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June 21, 2012

Keeping track of time – Review of day 1

Follow-up to Keeping track of time from Mervyn George @ Warwick MBA

So, after one day of applying my hour-long unit approach to time management... what did I learn? For starters, I paid more attention to my watch or the clock on my PC. I used my 30 minutes of extra time before 9:00 (got to the office early today) to close and publish my blog, check twitter, LinkedIn and facebook accounts and then kicked off productivity on time. I was stricter at lunchtime - I split my lunch hour into a 45 minute shop (needed a new pair of jeans), a quick 10 minute chomp and a 5 minute stroll back to the office. I'm working in the heart of Wimbledon so I'm surrounded by stores. Demo sessions were planned and executed to precision. Preparation for those demos were handled as smoothly and I appreciated my 15 minute coffee breaks so much more. I can definitely see how this approach of minding each minute can make me more appreciative of the time I have to spend and how it could increase productivity.  A handful of interruptions crossed my path during the day but, with my time allocation schedule in mind, I was more aware of the need to prioritise and carefully chose which ones were critical and needed immediate attention. The balance was queued and attended to at a more convenient time.  I had one brief moment (during a 45 minute stint) where I began to wonder from the straight and narrow. It's amazing how easily you could get lost in the online world, so my next task is to review my wish list of to-do items (the list containing the nice-to-haves). Any free time can be allocated to one of these wish list items, which are usually internal process improvement tasks and should take a slightly more creative angle to the normal routine.  Let's see how day two goes tomorrow. 

Keeping track of time

I recently read an online excerpt from Laura Vanderkam's book on developing habits (What The Most Successful People Do Before Breakfast) and it got me thinking. My approach to the consumption of time, time awareness and time management has changed over the years and I haven't really taken stock of it. This has spurred me on to take what I do as second nature and formalise it, to be more aware of what I consume and how I consume it. In the modern world of doing everything in a lean way, why not apply the same idea to the activities that consume most of my day in an attempt to optimise productivity and reduce waste.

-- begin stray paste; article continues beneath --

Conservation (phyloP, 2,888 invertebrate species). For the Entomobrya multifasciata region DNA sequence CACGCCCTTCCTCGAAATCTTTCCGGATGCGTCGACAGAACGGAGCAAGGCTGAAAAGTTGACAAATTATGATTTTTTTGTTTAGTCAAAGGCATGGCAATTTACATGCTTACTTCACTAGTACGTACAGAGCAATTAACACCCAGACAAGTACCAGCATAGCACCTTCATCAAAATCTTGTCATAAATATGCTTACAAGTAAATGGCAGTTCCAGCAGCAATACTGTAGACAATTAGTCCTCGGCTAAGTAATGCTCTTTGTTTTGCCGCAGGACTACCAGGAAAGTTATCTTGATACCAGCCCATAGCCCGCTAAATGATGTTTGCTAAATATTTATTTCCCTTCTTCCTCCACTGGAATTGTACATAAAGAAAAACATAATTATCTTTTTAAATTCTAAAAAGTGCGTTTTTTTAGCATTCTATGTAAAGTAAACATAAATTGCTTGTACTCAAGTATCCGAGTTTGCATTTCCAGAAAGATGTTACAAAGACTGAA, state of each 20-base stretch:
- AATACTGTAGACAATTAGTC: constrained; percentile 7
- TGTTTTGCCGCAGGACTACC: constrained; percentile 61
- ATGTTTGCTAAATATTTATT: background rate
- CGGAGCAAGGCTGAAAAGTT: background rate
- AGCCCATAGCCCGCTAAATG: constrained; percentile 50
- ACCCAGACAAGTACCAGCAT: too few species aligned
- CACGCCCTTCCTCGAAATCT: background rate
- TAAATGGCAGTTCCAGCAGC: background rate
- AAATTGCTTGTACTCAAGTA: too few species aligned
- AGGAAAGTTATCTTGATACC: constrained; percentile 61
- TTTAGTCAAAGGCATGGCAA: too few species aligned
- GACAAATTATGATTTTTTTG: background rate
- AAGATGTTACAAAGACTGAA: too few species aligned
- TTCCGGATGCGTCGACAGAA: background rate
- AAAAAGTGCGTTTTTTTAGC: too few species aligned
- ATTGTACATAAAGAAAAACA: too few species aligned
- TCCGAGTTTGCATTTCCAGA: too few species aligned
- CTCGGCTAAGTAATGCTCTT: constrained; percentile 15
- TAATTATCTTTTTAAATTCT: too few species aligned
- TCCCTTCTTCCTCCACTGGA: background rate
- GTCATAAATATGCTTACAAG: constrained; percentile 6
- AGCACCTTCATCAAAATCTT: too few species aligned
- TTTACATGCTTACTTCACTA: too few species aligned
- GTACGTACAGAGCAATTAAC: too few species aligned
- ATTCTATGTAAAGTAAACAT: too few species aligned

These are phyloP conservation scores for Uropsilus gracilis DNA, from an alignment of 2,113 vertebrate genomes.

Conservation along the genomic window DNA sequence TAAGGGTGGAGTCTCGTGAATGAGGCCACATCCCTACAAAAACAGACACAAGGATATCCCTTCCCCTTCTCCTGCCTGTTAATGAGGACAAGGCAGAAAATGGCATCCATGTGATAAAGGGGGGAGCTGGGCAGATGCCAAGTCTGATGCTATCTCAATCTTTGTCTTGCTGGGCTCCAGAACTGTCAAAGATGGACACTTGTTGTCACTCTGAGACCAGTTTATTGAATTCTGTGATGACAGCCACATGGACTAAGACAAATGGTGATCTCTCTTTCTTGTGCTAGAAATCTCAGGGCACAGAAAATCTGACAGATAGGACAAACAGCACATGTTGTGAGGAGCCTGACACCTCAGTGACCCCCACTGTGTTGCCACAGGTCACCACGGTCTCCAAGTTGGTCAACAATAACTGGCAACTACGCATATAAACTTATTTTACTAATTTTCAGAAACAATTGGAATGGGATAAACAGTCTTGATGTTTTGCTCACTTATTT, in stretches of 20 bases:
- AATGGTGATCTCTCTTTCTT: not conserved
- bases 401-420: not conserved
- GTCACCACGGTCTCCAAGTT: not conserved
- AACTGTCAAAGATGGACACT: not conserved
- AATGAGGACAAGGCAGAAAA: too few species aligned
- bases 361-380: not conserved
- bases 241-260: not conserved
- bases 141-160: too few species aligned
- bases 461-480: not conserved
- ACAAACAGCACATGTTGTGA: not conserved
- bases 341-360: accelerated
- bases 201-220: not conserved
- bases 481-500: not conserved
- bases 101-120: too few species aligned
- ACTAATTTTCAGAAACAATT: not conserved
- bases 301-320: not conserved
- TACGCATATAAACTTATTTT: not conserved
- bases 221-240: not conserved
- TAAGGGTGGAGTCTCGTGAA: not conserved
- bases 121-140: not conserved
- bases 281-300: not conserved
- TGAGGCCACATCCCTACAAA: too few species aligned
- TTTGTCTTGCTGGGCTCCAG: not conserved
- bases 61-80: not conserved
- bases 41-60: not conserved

Think of this as draft one of my time allocation and tracking policy. Here's a rough list of rules or guidelines:

  • My day will consist of units, each unit being 1 hour long. Hugh Grant's character in the movie About a Boy spoke of 30 minute units, which he consumed by buying CDs, getting his hair cut, or going on dates. The concept can be applied in all walks of like and although it is not new, it is new to me.
  • Within each unit, 45 minutes are allocated for productive consumption and 15 minutes are for contingency. The aim is to work smarter and faster, with a backup for when critical tasks need closure.
  • Contingency time is for task completion, review and lessons learnt, or for coffee and fresh air breaks.
  • Units can be doubled up. Many of the software demos we do take 1,5 hours as a sales rep will include some commercial discussions or we'll add on some deployment or infrastructure topics. We try to debrief after each call to review what was covered and to confirm an action plan. This is an effective use of contingency time.
  • Lunch breaks take the same approach as regular units.
  • The working day is 8 units. Any requirement beyond that eats into personal time allocation and needs a formal review to identify why the situation occurred and how it can be avoided in future. International business with multiple times zones may cause hours to shift but the unit concept should still apply.
  • Unexpected and emergency tasks will appear. Prioritise and reshuffle the original plan to accommodate. Try to make up lost units where possible without affecting the total unit count for the day.
  • Keep track of actual consumption.
  • Try to have a consistent start and end time. That way it's easier to measure units available before the working day starts and after it ends, to allocate to other activities.
  • Time at home is currently out of scope. There are too many variables with a toddler and an infant in the house. Let me master the working day first (building the habit) before I tackle personal time. As they say, "Land and expand".
  • Study time is likely to consume 1 or 2 units a day, ideally in the morning. The habit is not yet formed so this will be refined.

Am I becoming a robot with these rules? Maybe, but if I approach it like one of the many sporting disciplines I have taken up in my life then the idea of having rules and sticking to them is not unfamiliar.

I guess one step further would be to develop a time optimisation policy, which includes reviewing planned time allocation versus actual spend. Once I have that comparison I can begin to refine the allocation and tracking policy to remain up to date with different and current aspects of my life and lifestyle.

Lastly, bear in mind that I don't claim to be an expert in time management. I am, however, slowly becoming an expert in managing my own time and this approach is simply a way to figure out how I spend the majority of every day. Two good units I spend in the morning and evening are while commuting to and from work. I spend this time reflecting on my day and my life and this article is an example of how I consume those units.

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